Yes, as Rival51 mentions, I usually weigh in on collapsible boats since I have been using them for 18 plus years.
But mine are all folding kayaks (which do have some inflatable components) that have rigid frames inside. Also mine are suitable for any types of waters including the ocean, which is why the boats I have owned cost from $600 (smallest one bought used) to nearly $5,000.
You do get what you paid for in kayaks. And any inflatable that is $300 new is little more than a pool toy. Yes it will float, but should never be taken farther from shore than you could swim back or out in cold, fast, deep or rough water or windy conditions, nor into currents or tidal situations.
My guess would be that you encountered people using either Sevylor kayaks (complete junk – were they yellow?) or the cheapest lines of Sea Eagle brand (usually white and blue) or Advanced Elements brand (various colors) these two brands are a little better-made but still pretty much pool toys or pond floats. Both those latter companies make better quality and more competent models but you will pay closer to $1000 and up for those.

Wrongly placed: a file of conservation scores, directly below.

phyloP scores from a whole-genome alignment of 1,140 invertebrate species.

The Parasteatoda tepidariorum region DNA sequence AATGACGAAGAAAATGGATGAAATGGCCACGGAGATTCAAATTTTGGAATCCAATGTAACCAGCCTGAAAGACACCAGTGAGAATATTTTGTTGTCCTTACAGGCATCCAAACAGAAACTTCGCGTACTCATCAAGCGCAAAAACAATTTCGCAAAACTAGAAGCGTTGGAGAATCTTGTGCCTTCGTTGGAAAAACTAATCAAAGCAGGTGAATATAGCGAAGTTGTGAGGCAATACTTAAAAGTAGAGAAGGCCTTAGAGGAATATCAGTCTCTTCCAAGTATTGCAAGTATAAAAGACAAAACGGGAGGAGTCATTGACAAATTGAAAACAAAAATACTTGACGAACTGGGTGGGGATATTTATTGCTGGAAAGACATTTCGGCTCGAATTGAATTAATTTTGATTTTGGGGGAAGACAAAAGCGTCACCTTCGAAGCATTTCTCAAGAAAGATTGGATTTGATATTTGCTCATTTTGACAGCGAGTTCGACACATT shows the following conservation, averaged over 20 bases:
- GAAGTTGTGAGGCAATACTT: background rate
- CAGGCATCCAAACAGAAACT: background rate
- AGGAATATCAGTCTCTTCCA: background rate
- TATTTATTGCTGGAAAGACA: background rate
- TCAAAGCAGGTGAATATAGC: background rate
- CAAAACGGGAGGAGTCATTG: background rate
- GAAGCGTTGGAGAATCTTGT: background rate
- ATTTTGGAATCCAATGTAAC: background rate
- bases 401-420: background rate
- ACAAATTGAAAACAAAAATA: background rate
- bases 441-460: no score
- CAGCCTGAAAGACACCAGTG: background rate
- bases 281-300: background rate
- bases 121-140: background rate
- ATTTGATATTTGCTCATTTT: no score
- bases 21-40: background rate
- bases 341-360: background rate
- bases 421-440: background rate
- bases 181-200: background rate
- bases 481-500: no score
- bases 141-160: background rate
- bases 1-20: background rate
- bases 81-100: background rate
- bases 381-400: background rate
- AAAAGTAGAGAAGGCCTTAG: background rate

Even with the skeg (the tracking fin in the bottom) that these cheap models provide, they are still more raft than kayak, being wide, having little structural rigidity and being vulnerable to being blown around by wind and water due the fat walls and floppy hulls. They are not fast to paddle nor easy to control. They can be fun to splash around a calm shallow pond or slow narrow river but you will not gain a lot of paddling skills from them nor be able to venture into other kinds of waters.
Also, and you will learn this from watching the videos that were suggested, the cheaper ones are not very durable.
As others have pointed out, you can haul a hardshell boat on even the tiniest car with a proper roof rack. A friend of mine used to transport her daughter’s 20’ long surf ski (a long skinny racing style fiberglass kayak) on the roof of her tiny SmartCar. I regularly haul two kayaks, 15’ and 18’ long on the roof of a small Mazda CX5 hatchback, in some cases across several states for thousands of miles on highways.
Honestly, I suspect you are nowhere near knowing enough about how and where you might want to paddle to make a choice right now to buy a boat. Watch the videos so you get the feel for the features and performance of these kinds of kayaks. You might also want to check out videos about cheap hardshell kayaks like this one where he buys and actually demos them on the water, making some good comments on how fit and performance is important in lower end boats.
You are going to be limited in choices right now anyway, since so many vendors are sold out on boats and production and imports are still slowed by the pandemic. Take the time to be patient and learn a little more about products and what kind of paddling you intend to do. Rent for a while and take some lessons.